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 What is El Niño?

Print, electronic and social media in East Africa have portrayed El Niño as a condition with exceptionally heavy rains, perhaps because of the phenomenal occurrence in 1997/98. However, El Niño is not always associated with heavy rains in East Africa. As a matter of fact, some of the wettest years on record in East Africa (the classic example of which was 1961) were not linked to El Niño!

Panelists from left Ms Stella Aura,P.Ambenje,Mwangi,ICPAC Representative and Dr.NYamai

 The phrase El Niño (pronounced as El Ninyo) literally means “the boy child”, the shortened form for El Niño de Navidad, which means The Boy Child of Christmas. This phrase was coined by fishermen in Latin America who observed that during certain years around Christmas time the fish catch was adversely affected by warm ocean waters, which they associated to spiritual forces.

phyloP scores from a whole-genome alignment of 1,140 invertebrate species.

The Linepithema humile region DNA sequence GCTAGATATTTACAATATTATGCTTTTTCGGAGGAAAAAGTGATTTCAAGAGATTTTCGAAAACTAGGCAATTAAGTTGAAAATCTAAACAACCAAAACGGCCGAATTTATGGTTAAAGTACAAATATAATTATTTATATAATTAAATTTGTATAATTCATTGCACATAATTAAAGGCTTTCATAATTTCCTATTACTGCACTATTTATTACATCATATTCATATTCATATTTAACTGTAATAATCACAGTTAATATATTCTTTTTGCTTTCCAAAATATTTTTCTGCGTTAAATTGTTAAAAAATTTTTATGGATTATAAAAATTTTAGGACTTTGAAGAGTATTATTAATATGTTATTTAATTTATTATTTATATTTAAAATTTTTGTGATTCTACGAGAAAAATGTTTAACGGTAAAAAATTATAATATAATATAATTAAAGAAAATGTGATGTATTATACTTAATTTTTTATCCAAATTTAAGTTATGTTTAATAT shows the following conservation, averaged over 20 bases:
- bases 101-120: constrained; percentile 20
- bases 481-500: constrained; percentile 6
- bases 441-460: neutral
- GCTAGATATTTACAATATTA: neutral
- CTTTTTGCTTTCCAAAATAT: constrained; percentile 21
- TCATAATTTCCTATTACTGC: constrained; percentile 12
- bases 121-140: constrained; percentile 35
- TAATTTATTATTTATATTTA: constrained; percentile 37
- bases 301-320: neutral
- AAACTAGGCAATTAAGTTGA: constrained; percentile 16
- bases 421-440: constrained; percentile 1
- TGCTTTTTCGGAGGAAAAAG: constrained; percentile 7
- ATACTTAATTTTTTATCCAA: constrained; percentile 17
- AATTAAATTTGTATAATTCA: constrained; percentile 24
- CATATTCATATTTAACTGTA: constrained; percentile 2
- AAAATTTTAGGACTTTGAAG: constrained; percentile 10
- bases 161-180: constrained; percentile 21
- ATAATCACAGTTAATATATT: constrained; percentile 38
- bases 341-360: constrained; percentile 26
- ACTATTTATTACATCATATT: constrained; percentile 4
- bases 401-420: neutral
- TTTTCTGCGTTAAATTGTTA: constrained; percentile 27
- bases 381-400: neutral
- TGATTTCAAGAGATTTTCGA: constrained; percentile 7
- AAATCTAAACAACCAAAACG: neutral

During El Niño events, a warm ocean current flows off the coast of northern South America in the south-eastern Pacific Ocean. This warm current, which results from weakened surface easterly winds, is often accompanied with decreased upwelling of ocean water and reduced upward transport of plankton that is necessary for the countries’ thriving fish industry. El Niño is a fairly frequent phenomenon with a rate of recurrence of one every three to seven years.

How El Niño Influences Rainfall in East Africa

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